High-power ultrasonics (HPU) offers an alternative to conventional cleaning methods used in wineries. As HPU waves (20 to 100 kHz, >1 W/cm2) propagate through a liquid, bubbles form and collapse, releasing their energy and creating areas of up to 5,000°C and 50,000 kPa (Suslick 1989, McClements 1995, Jayasooriya et al. 2004, Patist and Bates 2008). Application of this technology for cleaning oak barrels has shown a >99% removal of tartrate deposits (Yap 2009). The effectiveness of this treatment in reducing the microbial load has not yet been determined (Jiranek et al. 2008). Similarly, there have been no reports quantifying the ability of typical high-pressure hot water (HPHW) treatments to remove microbes from oak barrels. Therefore, this study examined these two issues in parallel. The efficacy of HPU to sanitize oak barrels, at both the surface and subsurface, is also examined together with the impact of HPU treatment on the subsequent extraction of oak volatiles into the wines stored in treated barrels.
Materials and Methods
Inoculation of oak stave pieces with Dekkera bruxellensis.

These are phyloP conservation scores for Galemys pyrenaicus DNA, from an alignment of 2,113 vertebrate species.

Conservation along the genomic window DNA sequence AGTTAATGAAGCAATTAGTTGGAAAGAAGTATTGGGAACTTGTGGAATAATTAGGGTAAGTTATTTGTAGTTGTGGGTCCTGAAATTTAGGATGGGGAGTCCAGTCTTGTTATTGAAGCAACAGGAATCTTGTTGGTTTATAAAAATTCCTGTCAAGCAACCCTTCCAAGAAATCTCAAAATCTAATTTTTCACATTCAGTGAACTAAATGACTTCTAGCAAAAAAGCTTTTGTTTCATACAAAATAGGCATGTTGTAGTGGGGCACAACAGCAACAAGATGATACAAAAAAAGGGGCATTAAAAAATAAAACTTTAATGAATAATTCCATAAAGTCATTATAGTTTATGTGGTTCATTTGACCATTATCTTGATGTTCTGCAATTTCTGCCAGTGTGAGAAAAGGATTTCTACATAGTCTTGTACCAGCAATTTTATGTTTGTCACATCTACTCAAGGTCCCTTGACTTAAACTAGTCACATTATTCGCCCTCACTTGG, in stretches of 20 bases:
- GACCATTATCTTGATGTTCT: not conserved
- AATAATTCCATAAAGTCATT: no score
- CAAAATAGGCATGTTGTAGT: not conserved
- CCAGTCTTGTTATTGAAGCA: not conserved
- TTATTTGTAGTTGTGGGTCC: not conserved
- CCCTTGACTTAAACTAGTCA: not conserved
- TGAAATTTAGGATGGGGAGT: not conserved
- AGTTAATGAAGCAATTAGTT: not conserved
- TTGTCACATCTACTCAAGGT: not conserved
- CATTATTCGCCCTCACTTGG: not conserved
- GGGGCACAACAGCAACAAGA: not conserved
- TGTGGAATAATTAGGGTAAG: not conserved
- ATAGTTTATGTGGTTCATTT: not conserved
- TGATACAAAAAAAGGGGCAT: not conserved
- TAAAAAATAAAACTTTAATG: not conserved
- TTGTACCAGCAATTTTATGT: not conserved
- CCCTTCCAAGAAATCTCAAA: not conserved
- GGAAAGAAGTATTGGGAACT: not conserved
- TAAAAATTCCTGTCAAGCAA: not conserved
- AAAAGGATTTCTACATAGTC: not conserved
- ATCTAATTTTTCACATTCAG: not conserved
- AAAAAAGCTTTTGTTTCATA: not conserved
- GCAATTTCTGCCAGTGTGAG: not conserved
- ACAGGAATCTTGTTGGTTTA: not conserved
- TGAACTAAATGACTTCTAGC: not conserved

Stave pieces (10 cm long, 5 cm wide), from 1- and 3-year-old (i.e., one or three consecutive vintages) American oak (medium toast) were floated toasted-side down in YPD broth (300 mL, 10 g/L yeast extract, 20 g/L bacteriological peptone, 20 g/L glucose) containing 0.01% w/v cycloheximide to suppress the growth of other yeast (Iland et al. 2007). Dekkera bruxellensis cells (AWRI 1499, 5 × 107 cells/mL) were inoculated into this medium and incubated at 30°C for 5 days. The stave pieces were removed from the medium and immediately used for the respective trials. After treatment, the stave pieces were refrigerated overnight (4°C) and processed the following day.
Evaluation of HPHW treatment of Dekkera-infected oak stave pieces.
A head plate of a clean barrique was removed to allow attachment of the infected stave pieces onto the inside wall at the midpoint of the barrel. With the head plate replaced, the barrique was laid on its side with the bung hole facing down. A standard spray ball was inserted through the bung hole and the stave pieces washed with hot water (60°C) at 1,000 psi for 3, 5, and 8 min, conditions typically used in industry. The control was an unwashed infected stave piece.